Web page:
I woke up this morning and remembered I was 38.
I’m almost 40, I said to my husband.
That’s good! He replied enthusiastically.
We are supposed to be growing old together, so I think it’s a good thing you are getting older.
While my husband celebrates aging and I want to agree, I have to admit that I am fairly terrified by the prospect, the reality, and the inability to control it. The changes to my mind and body, the eventual end to everything, the unknown of what happens when…
My husband and I talk about death fairly often, not always referring to the actual d-word.
For example, if I am stressed out about something (which is a frequent occurrence), he will say that death will resolve everything. I won’t have to worry about anything anymore.
I do not find this revelation comforting, even if it is technically true.
Turning thirty did not freak me out nearly as much as the years that came after. Each year brings me a little closer to 40. Why does 40 scare me? Shouldn’t it be a celebration that I have reached a new year and am still alive and thriving?
From a very young age, I struggled with my body image, and so I wonder if aging brings all of this into the forefront. For me, carefully curbing my diet and obsessively exercising through my adolescence and into my undergraduate years until a freak ultimate Frisbee accident literally forced me to stop was a way to maintain some element of control in an otherwise unpredictable (or predictable, maybe scarier?) world.
None of this mind and body control brought joy or bliss into my existence, and I did manage to transcend some of the obsession from the practice. I still can tell you everything I eat and how much of each item for every day I exist on this planet. What can I say? Old habits die hard.
Don’t get me wrong. I actually would love to love my body and the changes I witness as I grow older. I notice wrinkles around my eyes, which I have learned are called crow’s feet, and my mouth, which are called laugh lines. These tell me that despite the pain I have experienced in my life, I have also managed to smile and laugh. A lot.
I notice freckles on my arms when I spend time in the sun rather than the even tan of my younger self. I get tired more often. The more I learn about my sensitivities, the more I experience them, fully, in my body, which can be a mixed blessing. The road to well-being can be a bumpy one.
My husband is much more accepting of this whole aging process (no surprise). Whenever I wonder about where a new ache came from, he just says, we are getting older.
I wonder if part of my difficulty in letting go of my material possessions has a connection to this fear of aging and the eventual void? Maybe, if I can just hold onto everything, there will be something of me left? I don’t have children—at least, not the human kind—so who will remember me when I am gone?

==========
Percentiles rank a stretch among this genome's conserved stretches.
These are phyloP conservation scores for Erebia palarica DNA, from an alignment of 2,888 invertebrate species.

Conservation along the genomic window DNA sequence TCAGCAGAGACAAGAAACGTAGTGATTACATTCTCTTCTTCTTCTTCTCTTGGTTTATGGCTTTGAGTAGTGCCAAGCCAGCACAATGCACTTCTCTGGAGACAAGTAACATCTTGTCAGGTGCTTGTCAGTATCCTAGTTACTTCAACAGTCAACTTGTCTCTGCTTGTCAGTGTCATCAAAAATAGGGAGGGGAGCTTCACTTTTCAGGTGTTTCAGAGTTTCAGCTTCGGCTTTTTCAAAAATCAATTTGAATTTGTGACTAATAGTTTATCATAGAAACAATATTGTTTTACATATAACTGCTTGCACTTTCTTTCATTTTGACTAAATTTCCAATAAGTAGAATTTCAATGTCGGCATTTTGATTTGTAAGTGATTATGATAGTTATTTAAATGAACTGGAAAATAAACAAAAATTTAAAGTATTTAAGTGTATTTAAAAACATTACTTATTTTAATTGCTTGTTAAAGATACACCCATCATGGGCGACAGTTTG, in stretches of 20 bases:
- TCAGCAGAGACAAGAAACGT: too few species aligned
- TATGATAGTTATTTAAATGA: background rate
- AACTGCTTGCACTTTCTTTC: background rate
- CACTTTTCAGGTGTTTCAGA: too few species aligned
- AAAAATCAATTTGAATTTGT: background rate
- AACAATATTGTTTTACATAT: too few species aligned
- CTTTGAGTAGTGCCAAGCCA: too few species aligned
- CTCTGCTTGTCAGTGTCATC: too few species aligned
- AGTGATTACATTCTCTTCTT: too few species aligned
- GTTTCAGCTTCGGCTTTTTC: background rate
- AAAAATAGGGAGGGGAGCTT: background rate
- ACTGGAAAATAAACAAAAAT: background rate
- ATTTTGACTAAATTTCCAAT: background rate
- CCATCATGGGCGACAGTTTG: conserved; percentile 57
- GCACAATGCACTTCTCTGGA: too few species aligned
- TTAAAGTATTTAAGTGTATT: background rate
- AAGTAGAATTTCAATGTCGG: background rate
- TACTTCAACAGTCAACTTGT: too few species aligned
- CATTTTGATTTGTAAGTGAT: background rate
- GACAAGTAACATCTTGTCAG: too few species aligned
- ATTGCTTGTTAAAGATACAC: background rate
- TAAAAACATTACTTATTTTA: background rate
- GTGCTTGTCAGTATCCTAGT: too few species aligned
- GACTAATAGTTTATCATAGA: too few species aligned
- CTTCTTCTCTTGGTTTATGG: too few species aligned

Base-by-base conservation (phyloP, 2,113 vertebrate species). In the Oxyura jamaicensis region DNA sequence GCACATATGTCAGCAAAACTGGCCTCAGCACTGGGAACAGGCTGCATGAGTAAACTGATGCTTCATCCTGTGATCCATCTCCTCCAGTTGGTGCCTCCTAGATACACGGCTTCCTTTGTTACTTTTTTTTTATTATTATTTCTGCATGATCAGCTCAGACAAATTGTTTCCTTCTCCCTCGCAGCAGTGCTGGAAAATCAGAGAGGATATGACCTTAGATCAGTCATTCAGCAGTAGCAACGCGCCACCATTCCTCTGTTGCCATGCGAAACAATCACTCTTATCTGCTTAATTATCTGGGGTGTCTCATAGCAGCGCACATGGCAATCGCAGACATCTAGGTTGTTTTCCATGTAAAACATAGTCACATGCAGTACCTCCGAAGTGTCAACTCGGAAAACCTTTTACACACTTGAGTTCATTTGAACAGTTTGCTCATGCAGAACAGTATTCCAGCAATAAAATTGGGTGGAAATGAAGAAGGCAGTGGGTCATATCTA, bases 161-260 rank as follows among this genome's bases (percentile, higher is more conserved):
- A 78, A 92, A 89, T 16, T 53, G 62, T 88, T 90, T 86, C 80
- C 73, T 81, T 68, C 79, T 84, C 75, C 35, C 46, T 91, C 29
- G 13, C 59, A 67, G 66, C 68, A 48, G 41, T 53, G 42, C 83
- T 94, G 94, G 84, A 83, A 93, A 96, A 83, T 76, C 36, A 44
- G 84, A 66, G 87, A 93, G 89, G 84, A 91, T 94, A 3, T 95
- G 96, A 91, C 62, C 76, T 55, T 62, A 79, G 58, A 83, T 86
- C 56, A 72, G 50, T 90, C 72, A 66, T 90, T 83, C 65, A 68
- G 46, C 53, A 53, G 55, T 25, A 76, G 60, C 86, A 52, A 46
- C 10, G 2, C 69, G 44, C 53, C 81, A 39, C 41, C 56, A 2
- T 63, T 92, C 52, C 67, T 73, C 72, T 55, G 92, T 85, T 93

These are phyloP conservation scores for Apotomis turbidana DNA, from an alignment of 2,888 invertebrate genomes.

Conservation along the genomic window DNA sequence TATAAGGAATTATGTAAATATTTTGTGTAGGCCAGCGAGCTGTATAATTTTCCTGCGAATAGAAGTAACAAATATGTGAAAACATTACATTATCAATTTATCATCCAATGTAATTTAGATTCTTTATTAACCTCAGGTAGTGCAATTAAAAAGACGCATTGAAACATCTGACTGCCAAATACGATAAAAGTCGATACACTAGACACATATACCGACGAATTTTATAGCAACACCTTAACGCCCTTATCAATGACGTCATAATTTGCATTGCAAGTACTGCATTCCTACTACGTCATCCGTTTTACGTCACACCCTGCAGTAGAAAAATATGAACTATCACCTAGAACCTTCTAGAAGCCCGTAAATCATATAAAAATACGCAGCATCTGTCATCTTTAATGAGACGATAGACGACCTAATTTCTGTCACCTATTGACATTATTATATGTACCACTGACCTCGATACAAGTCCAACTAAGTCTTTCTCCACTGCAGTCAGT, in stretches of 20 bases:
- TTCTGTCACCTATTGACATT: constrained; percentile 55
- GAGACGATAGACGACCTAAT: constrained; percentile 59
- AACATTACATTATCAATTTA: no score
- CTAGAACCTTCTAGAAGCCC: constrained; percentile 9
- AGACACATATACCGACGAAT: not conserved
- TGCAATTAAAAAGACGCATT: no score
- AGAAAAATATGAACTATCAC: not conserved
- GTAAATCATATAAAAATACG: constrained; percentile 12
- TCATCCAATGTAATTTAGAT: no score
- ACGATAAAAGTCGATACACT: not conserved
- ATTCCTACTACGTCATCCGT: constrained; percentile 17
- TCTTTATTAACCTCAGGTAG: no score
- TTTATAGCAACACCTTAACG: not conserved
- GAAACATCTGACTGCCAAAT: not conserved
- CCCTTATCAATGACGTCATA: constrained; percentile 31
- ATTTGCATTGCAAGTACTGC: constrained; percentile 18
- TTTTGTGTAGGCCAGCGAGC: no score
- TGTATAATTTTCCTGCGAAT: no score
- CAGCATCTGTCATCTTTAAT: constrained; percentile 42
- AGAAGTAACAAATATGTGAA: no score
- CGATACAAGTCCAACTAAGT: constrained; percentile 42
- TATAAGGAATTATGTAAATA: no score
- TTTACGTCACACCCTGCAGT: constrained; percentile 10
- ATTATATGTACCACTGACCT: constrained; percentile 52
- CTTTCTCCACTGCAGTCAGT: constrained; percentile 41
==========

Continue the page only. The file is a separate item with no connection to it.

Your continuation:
Certainly, a collection of stuffed animals, rocks, and pieces of plastic that look like people may not be pieced together to create a Marieke puzzle. But these are the things I tend to hold onto and schlep around the world with me each time I move.
Could my propensity for migration also be an attempt to thwart the inevitable? Maybe, if I can just keep moving I will stay one step ahead of change.
I can already tell that this theory is flawed. I have certainly earned many sage grey hairs in the past nearly three years we have spent in Belgium. I don’t blame Belgium, though. Most of my stress came from unfinished business in the far corners of the United States.
I am not only at a loss for how to make peace with my own aging body. I also don’t really know what to say when other people talk about their bodies. When my mom and I met in Portugal in the fall of 2018, she mentioned with distaste that her skin was aging.
I literally lay in bed next to her, completely at a loss for words. Should I agree? Should I ask her how this makes her feel? Should I say, I know. I have noticed my skin aging, too? Shall we drink a toast to still being alive, even if it isn’t always enjoyable?
A friend of mine were recently talking about life and aging, and told me about a visit with some of her family somewhere in the southeast region of the United States. She had visited with cousins she hadn’t seen in ages, many of whom spent a lot of time and money on Botox and other measures for curbing the aging process.